1997: Knight Chair in Journalism The John S. and James L. Knight Foundation helped fund an endowed chair and program in editing, recognizing editors as central to the success of a newspaper. The Knight Chair in Journalism and the Knight Center for Editing Excellence, which stimulates innovations in teaching and research on editing, was partially funded by the state of Missouri, which provided a $1.5 million matching grant. Programming at the Knight Center is aimed at educating and assisting high school students, undergraduates, graduate students and mid-career professionals.

1997: Maxine Wilson Gregory Chair in Journalism Research Maxine Wilson Gregory, an alumna of the Missouri School of Journalism, died in New York City in 1995. She earned a bachelor's degree from the University of Kansas, after which she attended MU, graduating in 1930. Gregory worked as an editor on various book projects after graduation, and a bequest made after her death was used to fund the endowed chair that bears her name.

1998: Houston Harte Chair in Journalism The family of Houston Harte, co-founder of the Harte-Hanks newspaper group, established the Houston Harte Chair in Journalism. Harte, who graduated in 1915, bought his first newspaper while still a student at the Missouri School of Journalism. At the time of his death, he was executive chairman of Harte-Hanks Newspapers, Inc., which owned 19 newspapers and one television station. The Houston Harte Chair works as a teaching editor at the Columbia Missourian, the general-circulation daily newspaper staffed by professors and students.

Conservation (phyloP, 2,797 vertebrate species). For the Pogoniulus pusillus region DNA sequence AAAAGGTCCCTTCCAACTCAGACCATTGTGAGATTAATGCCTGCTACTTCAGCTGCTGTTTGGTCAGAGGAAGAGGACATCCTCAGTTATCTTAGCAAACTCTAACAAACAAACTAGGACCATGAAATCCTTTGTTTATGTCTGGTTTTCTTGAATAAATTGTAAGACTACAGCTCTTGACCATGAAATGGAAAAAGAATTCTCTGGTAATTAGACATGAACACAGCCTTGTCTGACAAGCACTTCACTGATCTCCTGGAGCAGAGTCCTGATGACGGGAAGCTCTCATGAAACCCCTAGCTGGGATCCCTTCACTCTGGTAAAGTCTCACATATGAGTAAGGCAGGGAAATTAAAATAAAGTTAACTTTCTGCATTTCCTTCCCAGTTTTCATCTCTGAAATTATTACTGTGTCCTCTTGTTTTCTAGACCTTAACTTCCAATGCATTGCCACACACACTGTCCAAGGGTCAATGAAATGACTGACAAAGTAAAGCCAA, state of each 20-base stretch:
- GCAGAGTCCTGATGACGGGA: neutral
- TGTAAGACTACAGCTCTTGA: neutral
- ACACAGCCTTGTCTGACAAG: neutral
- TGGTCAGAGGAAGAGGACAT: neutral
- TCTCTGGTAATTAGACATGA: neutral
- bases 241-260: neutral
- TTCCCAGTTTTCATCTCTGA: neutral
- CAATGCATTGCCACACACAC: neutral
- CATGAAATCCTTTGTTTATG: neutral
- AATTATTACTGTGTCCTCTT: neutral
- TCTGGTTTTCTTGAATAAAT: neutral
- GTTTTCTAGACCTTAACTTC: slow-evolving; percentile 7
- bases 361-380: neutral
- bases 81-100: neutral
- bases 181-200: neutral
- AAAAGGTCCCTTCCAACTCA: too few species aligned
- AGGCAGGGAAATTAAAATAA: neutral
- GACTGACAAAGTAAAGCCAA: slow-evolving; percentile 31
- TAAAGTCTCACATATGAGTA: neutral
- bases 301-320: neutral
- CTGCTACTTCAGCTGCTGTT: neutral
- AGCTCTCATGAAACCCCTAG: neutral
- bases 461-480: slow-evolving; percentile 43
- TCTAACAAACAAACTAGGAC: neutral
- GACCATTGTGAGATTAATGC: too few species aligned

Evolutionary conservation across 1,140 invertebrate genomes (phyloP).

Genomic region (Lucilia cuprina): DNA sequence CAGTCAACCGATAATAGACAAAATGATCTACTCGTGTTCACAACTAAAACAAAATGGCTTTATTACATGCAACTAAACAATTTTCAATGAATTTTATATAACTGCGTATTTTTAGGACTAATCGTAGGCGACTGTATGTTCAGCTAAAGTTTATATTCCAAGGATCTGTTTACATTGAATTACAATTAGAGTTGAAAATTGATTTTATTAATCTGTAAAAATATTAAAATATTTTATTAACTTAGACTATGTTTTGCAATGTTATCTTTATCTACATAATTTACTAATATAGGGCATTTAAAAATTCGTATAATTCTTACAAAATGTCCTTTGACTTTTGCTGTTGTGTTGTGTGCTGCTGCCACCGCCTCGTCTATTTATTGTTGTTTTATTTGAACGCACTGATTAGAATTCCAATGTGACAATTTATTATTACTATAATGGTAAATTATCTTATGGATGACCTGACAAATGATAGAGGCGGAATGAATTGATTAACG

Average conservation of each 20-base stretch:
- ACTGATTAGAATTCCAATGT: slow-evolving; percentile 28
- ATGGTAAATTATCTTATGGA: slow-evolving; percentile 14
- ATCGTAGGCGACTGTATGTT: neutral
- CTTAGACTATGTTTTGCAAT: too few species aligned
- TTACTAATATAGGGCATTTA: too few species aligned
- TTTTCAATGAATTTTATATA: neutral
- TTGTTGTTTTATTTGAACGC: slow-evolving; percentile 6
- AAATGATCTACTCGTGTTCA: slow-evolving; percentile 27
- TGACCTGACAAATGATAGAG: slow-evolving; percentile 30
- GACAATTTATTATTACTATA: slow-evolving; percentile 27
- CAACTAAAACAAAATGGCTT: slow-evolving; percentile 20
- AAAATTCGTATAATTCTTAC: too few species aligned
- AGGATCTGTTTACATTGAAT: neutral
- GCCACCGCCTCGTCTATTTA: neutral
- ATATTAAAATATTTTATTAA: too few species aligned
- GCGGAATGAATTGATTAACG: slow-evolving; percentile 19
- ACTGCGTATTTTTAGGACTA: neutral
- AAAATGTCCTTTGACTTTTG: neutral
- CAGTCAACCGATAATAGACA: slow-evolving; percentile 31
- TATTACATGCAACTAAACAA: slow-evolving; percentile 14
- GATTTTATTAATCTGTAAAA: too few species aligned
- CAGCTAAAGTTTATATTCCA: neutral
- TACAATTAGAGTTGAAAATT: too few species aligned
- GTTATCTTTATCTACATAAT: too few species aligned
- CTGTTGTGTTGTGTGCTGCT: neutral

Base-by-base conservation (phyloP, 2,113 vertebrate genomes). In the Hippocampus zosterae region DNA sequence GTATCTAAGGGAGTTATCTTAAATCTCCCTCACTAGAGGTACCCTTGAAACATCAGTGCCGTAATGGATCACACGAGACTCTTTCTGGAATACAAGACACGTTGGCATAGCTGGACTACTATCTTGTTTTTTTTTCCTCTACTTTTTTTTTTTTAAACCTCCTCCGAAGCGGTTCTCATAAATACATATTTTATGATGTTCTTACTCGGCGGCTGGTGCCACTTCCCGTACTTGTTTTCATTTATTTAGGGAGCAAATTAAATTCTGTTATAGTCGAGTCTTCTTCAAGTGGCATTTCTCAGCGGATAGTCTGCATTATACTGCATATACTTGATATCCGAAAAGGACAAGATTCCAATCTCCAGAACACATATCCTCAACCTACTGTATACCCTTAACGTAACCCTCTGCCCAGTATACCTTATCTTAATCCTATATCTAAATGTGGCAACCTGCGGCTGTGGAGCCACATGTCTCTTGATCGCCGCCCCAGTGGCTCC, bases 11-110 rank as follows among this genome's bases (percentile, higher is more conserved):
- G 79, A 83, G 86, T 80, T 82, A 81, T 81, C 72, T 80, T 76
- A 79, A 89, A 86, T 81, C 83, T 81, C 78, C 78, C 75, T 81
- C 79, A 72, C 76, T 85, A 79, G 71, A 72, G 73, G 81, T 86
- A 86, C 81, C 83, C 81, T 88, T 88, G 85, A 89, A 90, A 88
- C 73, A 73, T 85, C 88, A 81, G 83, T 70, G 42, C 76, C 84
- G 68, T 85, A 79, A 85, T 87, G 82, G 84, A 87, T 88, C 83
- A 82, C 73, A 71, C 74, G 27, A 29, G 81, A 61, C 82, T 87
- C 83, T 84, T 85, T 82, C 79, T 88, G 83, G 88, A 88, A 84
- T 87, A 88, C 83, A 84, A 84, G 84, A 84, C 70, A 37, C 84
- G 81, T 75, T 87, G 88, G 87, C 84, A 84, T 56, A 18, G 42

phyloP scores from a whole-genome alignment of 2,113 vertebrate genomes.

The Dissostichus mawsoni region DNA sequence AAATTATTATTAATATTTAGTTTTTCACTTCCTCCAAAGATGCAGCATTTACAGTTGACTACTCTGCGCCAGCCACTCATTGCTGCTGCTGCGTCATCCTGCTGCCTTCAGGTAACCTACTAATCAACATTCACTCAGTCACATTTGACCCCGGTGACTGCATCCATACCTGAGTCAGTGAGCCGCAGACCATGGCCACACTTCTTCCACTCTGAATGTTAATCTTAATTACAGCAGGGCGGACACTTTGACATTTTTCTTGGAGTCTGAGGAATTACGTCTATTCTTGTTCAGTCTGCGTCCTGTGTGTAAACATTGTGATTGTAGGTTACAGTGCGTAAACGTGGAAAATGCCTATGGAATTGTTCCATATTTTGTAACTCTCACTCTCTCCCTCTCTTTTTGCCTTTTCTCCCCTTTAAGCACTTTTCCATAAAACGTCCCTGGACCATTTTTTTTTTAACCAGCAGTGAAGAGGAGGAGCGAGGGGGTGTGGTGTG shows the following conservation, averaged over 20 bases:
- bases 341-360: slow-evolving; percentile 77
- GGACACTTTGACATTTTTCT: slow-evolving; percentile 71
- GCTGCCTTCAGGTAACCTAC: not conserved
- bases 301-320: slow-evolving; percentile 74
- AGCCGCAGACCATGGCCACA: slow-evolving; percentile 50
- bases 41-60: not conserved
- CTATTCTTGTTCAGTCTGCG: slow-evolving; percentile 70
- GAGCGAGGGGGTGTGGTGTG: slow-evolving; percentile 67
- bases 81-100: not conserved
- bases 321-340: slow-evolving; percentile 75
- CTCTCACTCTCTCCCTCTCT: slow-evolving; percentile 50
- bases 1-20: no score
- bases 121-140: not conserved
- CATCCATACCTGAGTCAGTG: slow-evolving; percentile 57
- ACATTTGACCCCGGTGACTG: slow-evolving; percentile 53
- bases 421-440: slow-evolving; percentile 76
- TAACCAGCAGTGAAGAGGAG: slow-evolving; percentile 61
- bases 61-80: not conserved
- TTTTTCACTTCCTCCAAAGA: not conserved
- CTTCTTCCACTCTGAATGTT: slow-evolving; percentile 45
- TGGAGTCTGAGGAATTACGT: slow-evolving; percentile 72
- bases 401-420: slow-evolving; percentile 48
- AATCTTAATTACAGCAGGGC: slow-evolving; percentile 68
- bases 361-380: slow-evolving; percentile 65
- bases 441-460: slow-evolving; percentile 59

1998: Curtis B. Hurley Chair in Public Affairs Reporting When Edgar A. McLaughlin graduated from the Missouri School of Journalism in 1931, he said, "If I ever make any money, I am going to do something for this place." Years later a gift from the E.A. and Lucile McLaughlin estate recognized Curtis B. Hurley, the country editor who, in 1927, both encouraged McLaughlin to study journalism at Missouri, and also lent him $400 to do so. McLaughlin credited Hurley and his experience at the School of Journalism with turning his life around, and left the bulk of his estate to the School.

2000: Missouri Chair in Community Newspaper Management More than 100 community publishers, alumni of the school, and friends of Missouri Press Association and the school made contributions to make this endowed chair possible. The Chair in Community Newspaper Management is a joint effort by the School and the MPA to strengthen and promote the teaching of community newspapering.

2000: Society of American Business Editors and Writers Endowed Missouri Chair in Business and Financial Journalism The SABEW Chair in Business and Financial Journalism is a joint effort by the School and the Society of American Business Editors and Writers to strengthen and promote the teaching of business journalism. Headquartered at the Missouri School of Journalism, SABEW is an organization of more than 3,200 dedicated business and financial writers and editors.